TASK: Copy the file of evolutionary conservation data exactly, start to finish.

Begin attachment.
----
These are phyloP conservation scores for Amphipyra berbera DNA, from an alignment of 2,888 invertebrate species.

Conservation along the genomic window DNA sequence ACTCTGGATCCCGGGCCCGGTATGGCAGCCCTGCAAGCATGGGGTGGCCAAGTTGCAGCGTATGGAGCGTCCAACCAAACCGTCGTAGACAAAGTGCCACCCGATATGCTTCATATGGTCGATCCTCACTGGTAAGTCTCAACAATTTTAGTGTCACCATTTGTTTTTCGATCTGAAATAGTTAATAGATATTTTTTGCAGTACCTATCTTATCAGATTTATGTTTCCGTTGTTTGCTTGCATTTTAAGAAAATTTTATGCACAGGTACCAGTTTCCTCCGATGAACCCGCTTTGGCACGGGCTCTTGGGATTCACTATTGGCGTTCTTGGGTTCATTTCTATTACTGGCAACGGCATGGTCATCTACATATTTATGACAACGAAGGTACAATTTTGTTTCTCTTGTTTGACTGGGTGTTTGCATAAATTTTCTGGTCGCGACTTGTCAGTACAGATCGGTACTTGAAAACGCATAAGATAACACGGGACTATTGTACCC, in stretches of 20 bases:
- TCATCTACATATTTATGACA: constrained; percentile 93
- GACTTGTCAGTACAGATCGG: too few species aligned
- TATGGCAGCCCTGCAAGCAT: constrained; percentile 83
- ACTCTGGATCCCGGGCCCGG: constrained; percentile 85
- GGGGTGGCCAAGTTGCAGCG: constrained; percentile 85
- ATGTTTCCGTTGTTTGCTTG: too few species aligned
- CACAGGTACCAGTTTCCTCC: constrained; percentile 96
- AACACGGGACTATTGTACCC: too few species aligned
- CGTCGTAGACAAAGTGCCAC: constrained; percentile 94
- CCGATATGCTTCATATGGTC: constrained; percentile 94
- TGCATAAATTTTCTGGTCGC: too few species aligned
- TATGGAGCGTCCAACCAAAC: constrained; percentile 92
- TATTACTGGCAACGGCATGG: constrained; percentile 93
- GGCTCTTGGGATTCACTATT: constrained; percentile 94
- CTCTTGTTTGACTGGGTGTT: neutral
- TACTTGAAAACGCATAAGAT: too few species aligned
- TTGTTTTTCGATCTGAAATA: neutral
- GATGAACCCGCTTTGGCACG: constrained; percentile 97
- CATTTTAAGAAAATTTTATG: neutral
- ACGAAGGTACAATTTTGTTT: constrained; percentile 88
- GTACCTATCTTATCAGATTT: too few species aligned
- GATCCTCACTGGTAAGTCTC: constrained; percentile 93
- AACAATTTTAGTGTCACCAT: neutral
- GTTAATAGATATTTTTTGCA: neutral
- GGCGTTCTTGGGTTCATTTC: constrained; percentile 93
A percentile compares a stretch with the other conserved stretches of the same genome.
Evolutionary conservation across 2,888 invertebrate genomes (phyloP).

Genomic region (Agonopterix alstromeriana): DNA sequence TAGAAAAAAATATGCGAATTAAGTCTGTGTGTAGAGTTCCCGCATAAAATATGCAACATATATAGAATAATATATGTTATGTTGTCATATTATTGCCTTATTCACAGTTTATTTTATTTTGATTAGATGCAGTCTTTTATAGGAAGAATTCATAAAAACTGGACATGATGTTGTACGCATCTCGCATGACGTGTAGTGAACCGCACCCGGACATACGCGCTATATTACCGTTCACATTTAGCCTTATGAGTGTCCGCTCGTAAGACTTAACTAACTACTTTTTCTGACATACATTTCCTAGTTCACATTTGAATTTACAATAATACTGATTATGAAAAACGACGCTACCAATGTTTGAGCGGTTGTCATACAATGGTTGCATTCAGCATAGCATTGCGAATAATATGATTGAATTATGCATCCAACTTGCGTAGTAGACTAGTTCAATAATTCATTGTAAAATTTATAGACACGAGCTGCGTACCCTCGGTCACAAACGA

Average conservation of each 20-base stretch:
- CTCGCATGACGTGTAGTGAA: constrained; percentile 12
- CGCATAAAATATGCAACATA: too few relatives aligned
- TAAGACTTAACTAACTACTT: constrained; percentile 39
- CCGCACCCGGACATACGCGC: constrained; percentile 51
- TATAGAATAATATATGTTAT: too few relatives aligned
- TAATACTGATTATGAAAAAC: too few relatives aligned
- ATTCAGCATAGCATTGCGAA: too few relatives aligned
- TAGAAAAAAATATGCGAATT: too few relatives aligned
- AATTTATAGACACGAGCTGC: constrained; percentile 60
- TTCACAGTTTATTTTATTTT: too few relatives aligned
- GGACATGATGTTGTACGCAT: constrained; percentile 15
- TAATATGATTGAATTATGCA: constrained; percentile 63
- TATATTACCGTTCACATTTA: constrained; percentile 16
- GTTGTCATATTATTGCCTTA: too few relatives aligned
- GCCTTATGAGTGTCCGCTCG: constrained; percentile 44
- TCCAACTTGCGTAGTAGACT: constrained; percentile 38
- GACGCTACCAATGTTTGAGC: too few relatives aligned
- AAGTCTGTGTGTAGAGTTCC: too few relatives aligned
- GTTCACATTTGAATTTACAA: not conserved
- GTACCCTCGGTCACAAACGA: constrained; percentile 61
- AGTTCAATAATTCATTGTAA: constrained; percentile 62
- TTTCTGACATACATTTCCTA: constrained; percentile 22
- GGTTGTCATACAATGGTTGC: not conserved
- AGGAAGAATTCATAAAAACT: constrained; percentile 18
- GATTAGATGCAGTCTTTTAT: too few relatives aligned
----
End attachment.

These are phyloP conservation scores for Amphipyra berbera DNA, from an alignment of 2,888 invertebrate species.

Conservation along the genomic window DNA sequence ACTCTGGATCCCGGGCCCGGTATGGCAGCCCTGCAAGCATGGGGTGGCCAAGTTGCAGCGTATGGAGCGTCCAACCAAACCGTCGTAGACAAAGTGCCACCCGATATGCTTCATATGGTCGATCCTCACTGGTAAGTCTCAACAATTTTAGTGTCACCATTTGTTTTTCGATCTGAAATAGTTAATAGATATTTTTTGCAGTACCTATCTTATCAGATTTATGTTTCCGTTGTTTGCTTGCATTTTAAGAAAATTTTATGCACAGGTACCAGTTTCCTCCGATGAACCCGCTTTGGCACGGGCTCTTGGGATTCACTATTGGCGTTCTTGGGTTCATTTCTATTACTGGCAACGGCATGGTCATCTACATATTTATGACAACGAAGGTACAATTTTGTTTCTCTTGTTTGACTGGGTGTTTGCATAAATTTTCTGGTCGCGACTTGTCAGTACAGATCGGTACTTGAAAACGCATAAGATAACACGGGACTATTGTACCC, in stretches of 20 bases:
- TCATCTACATATTTATGACA: constrained; percentile 93
- GACTTGTCAGTACAGATCGG: too few species aligned
- TATGGCAGCCCTGCAAGCAT: constrained; percentile 83
- ACTCTGGATCCCGGGCCCGG: constrained; percentile 85
- GGGGTGGCCAAGTTGCAGCG: constrained; percentile 85
- ATGTTTCCGTTGTTTGCTTG: too few species aligned
- CACAGGTACCAGTTTCCTCC: constrained; percentile 96
- AACACGGGACTATTGTACCC: too few species aligned
- CGTCGTAGACAAAGTGCCAC: constrained; percentile 94
- CCGATATGCTTCATATGGTC: constrained; percentile 94
- TGCATAAATTTTCTGGTCGC: too few species aligned
- TATGGAGCGTCCAACCAAAC: constrained; percentile 92
- TATTACTGGCAACGGCATGG: constrained; percentile 93
- GGCTCTTGGGATTCACTATT: constrained; percentile 94
- CTCTTGTTTGACTGGGTGTT: neutral
- TACTTGAAAACGCATAAGAT: too few species aligned
- TTGTTTTTCGATCTGAAATA: neutral
- GATGAACCCGCTTTGGCACG: constrained; percentile 97
- CATTTTAAGAAAATTTTATG: neutral
- ACGAAGGTACAATTTTGTTT: constrained; percentile 88
- GTACCTATCTTATCAGATTT: too few species aligned
- GATCCTCACTGGTAAGTCTC: constrained; percentile 93
- AACAATTTTAGTGTCACCAT: neutral
- GTTAATAGATATTTTTTGCA: neutral
- GGCGTTCTTGGGTTCATTTC: constrained; percentile 93
A percentile compares a stretch with the other conserved stretches of the same genome.
Evolutionary conservation across 2,888 invertebrate genomes (phyloP).

Genomic region (Agonopterix alstromeriana): DNA sequence TAGAAAAAAATATGCGAATTAAGTCTGTGTGTAGAGTTCCCGCATAAAATATGCAACATATATAGAATAATATATGTTATGTTGTCATATTATTGCCTTATTCACAGTTTATTTTATTTTGATTAGATGCAGTCTTTTATAGGAAGAATTCATAAAAACTGGACATGATGTTGTACGCATCTCGCATGACGTGTAGTGAACCGCACCCGGACATACGCGCTATATTACCGTTCACATTTAGCCTTATGAGTGTCCGCTCGTAAGACTTAACTAACTACTTTTTCTGACATACATTTCCTAGTTCACATTTGAATTTACAATAATACTGATTATGAAAAACGACGCTACCAATGTTTGAGCGGTTGTCATACAATGGTTGCATTCAGCATAGCATTGCGAATAATATGATTGAATTATGCATCCAACTTGCGTAGTAGACTAGTTCAATAATTCATTGTAAAATTTATAGACACGAGCTGCGTACCCTCGGTCACAAACGA

Average conservation of each 20-base stretch:
- CTCGCATGACGTGTAGTGAA: constrained; percentile 12
- CGCATAAAATATGCAACATA: too few relatives aligned
- TAAGACTTAACTAACTACTT: constrained; percentile 39
- CCGCACCCGGACATACGCGC: constrained; percentile 51
- TATAGAATAATATATGTTAT: too few relatives aligned
- TAATACTGATTATGAAAAAC: too few relatives aligned
- ATTCAGCATAGCATTGCGAA: too few relatives aligned
- TAGAAAAAAATATGCGAATT: too few relatives aligned
- AATTTATAGACACGAGCTGC: constrained; percentile 60
- TTCACAGTTTATTTTATTTT: too few relatives aligned
- GGACATGATGTTGTACGCAT: constrained; percentile 15
- TAATATGATTGAATTATGCA: constrained; percentile 63
- TATATTACCGTTCACATTTA: constrained; percentile 16
- GTTGTCATATTATTGCCTTA: too few relatives aligned
- GCCTTATGAGTGTCCGCTCG: constrained; percentile 44
- TCCAACTTGCGTAGTAGACT: constrained; percentile 38
- GACGCTACCAATGTTTGAGC: too few relatives aligned
- AAGTCTGTGTGTAGAGTTCC: too few relatives aligned
- GTTCACATTTGAATTTACAA: not conserved
- GTACCCTCGGTCACAAACGA: constrained; percentile 61
- AGTTCAATAATTCATTGTAA: constrained; percentile 62
- TTTCTGACATACATTTCCTA: constrained; percentile 22
- GGTTGTCATACAATGGTTGC: not conserved
- AGGAAGAATTCATAAAAACT: constrained; percentile 18
- GATTAGATGCAGTCTTTTAT: too few relatives aligned